Historic property may become Land Conservancy’s new home

Western Reserve Land Conservancy, which has preserved nearly 23,000 acres in northern Ohio, plans to move its headquarters to a parcel adjacent to one of the preserves it helped to create in Moreland Hills.

The Land Conservancy plans to relocate to a 22-acre parcel on the west side of Chagrin River Road, opposite the Cleveland Metroparks’ Polo Fields, by making an addition to the historic main home on the property, according to Rich Cochran, president and CEO of the Land Conservancy.  The home, one of three buildings on the property, was originally a one-room schoolhouse built in the 1830s.

The property is adjacent to and surrounded by the village’s signature park, Forest Ridge Preserve.   Cochran said the Chagrin River Road property will be fully integrated with Forest Ridge Preserve and the land added to the park, bringing the total area to about 140 acres.

“This project will reflect our conservation values and those of our partners – respect for the land, its history and our precious natural resources,” said Cochran, who added that the planned project will also include proven and cost-effective green building technologies. He said the site will be changed only in ways that will improve its environmental impacts. It is likely to be Cuyahoga County’s first LEED Platinum building (the highest level of certified energy efficient design).

The plans were unveiled Monday before the Moreland Hills Planning Commission.

The Land Conservancy plans to use two of the three buildings on the site for its operations.  The entire property will be used to engage in conservation education and passive recreation, such as trail walking and birding. The third existing building will be transferred to Moreland Hills.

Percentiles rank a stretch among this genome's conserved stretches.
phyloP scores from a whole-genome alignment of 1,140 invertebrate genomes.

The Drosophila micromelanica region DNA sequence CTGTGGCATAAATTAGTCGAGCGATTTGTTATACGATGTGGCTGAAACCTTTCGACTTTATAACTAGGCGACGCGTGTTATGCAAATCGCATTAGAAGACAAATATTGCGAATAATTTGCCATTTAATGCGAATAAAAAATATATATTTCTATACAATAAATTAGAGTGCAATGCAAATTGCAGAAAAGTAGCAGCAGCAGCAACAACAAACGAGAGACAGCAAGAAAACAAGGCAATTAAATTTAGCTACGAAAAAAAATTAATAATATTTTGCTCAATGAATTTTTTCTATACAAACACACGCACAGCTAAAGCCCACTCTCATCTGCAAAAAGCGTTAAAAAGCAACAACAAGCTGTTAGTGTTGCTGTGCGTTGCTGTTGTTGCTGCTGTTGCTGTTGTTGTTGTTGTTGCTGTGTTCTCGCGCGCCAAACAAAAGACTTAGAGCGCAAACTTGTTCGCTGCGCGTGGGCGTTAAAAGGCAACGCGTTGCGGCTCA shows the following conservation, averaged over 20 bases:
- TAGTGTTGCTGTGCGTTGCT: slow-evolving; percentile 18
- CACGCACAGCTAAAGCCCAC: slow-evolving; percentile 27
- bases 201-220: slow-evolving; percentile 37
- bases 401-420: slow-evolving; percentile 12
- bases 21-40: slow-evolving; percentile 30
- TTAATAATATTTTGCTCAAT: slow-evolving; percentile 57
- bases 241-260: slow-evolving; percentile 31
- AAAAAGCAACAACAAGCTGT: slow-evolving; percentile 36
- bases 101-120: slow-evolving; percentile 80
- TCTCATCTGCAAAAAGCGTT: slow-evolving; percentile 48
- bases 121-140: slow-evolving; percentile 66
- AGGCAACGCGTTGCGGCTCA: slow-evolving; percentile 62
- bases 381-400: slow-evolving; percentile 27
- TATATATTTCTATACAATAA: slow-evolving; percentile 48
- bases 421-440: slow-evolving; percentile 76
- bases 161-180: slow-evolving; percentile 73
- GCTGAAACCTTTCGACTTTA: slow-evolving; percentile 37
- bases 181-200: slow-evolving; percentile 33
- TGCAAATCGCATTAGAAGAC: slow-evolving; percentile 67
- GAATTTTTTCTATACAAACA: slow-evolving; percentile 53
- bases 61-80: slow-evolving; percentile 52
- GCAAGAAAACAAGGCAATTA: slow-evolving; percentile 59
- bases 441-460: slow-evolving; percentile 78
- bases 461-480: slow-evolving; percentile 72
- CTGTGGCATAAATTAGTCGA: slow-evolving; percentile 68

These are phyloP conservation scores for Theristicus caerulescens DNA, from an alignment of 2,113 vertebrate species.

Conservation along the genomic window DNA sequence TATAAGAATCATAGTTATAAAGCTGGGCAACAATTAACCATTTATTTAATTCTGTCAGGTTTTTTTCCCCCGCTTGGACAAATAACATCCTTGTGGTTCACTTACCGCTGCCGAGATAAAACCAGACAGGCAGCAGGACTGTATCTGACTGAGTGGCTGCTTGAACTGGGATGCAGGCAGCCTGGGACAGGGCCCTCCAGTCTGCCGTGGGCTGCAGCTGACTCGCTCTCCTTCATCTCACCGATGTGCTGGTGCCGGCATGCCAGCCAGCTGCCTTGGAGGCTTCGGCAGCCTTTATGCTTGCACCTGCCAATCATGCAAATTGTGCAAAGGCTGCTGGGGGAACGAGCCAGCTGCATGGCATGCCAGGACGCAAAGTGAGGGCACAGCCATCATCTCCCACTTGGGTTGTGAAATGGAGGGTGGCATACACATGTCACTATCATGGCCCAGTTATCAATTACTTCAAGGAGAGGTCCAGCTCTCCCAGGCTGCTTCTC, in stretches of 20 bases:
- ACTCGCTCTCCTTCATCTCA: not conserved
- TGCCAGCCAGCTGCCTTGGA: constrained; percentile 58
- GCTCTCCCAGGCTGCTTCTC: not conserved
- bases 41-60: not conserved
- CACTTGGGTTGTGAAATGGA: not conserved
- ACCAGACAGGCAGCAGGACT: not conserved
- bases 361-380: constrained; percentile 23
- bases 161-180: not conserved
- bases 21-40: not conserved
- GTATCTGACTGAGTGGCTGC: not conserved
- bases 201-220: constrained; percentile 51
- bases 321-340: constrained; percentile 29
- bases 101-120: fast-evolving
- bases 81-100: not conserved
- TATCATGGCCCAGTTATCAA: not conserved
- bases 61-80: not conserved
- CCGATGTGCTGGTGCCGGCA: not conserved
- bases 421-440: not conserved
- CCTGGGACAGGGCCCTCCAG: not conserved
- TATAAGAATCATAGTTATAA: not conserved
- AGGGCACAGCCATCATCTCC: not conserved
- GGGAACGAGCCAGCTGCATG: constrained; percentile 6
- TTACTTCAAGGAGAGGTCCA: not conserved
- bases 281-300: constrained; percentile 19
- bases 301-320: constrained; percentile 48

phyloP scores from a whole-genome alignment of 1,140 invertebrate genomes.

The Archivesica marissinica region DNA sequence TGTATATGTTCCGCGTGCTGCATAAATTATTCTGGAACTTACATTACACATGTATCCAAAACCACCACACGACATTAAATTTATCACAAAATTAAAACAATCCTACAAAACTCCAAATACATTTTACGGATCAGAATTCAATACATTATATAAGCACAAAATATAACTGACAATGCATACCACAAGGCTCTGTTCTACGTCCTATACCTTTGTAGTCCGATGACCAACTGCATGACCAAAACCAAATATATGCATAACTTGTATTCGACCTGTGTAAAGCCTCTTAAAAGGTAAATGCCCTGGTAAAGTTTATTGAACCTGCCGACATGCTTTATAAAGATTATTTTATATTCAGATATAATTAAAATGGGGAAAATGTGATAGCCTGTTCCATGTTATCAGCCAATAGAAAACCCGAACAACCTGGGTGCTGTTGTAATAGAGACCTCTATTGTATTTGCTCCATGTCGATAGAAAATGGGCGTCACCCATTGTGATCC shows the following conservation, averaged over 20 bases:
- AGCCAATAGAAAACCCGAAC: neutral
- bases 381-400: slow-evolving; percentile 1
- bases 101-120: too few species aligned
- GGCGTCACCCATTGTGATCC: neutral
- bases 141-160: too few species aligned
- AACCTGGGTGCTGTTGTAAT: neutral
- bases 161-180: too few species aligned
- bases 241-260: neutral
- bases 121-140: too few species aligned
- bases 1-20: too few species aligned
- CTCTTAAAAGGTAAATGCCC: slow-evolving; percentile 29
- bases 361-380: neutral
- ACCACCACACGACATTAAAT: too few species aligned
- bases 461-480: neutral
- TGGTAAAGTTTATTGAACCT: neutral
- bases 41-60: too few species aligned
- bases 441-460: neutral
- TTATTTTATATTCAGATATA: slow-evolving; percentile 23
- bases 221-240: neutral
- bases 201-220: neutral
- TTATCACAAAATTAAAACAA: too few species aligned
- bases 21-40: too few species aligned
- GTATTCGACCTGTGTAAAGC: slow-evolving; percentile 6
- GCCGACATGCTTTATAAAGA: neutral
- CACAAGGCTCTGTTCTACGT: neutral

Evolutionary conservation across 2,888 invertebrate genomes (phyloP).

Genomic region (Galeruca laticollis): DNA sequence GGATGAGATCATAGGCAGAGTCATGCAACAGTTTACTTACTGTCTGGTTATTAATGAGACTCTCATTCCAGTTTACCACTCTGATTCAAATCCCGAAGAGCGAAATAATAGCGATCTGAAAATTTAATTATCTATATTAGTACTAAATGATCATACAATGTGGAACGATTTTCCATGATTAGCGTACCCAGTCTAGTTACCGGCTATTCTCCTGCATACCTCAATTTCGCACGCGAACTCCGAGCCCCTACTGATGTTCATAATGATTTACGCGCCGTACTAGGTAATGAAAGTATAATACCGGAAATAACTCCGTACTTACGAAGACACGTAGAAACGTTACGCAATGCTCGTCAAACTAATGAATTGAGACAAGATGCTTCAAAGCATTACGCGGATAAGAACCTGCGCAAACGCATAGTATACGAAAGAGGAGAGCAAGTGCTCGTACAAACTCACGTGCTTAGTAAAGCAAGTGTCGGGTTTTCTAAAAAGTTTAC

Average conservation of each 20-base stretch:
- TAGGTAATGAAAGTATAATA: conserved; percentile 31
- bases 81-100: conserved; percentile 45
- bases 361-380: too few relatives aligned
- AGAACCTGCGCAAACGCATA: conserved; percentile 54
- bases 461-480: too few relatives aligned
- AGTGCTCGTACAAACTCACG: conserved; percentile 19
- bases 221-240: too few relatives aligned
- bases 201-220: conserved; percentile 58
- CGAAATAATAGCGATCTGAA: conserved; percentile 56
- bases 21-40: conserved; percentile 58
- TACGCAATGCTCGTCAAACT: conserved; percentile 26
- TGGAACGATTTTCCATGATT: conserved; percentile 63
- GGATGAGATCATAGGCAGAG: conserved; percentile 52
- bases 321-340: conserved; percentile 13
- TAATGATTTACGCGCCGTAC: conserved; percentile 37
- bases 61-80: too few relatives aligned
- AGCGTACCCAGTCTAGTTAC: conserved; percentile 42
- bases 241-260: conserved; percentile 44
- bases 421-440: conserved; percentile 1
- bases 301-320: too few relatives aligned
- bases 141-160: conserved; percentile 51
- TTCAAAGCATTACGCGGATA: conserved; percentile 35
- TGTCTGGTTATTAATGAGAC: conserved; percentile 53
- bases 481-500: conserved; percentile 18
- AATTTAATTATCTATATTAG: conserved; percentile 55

Renowned Cleveland architect Tony Paskevich, who lives on a historic farmstead he restored in nearby Russell Township, will design the entire project.  Cochran said Paskevich’s involvement will “assure a breathtakingly beautiful and functional result.”

Cochran said the Lang family, a multi-generational Moreland Hills family with a long history of land conservation leadership, in addition to an anonymous donor, made the project possible.  The Langs formerly owned the property, and they helped to create Forest Ridge Preserve a few years ago. Ken Lang, deceased, served as a trustee of the Land Conservancy in the early 1990s. Charles Lang volunteered for the group for many years. The Land Conservancy is very grateful for the family’s generosity and support.

An anonymous donor is making a very large gift to fund the project, according to Cochran.  The donor made an unsolicited offer to fund a home for the Land Conservancy several years ago, but did not identify a suitable property until the former Lang estate was located. The donor is also helping to design the project, and is passionate about making this a world-class facility and preserve.

The Land Conservancy, which was formed in 2006 by the merger of eight local land trusts, has preserved more than 350 properties and nearly 23,000 acres in northern Ohio.  The organization works with park systems, farmers and other property owners to permanently protect land with conservation easements, which are voluntary legal agreements that restrict future development.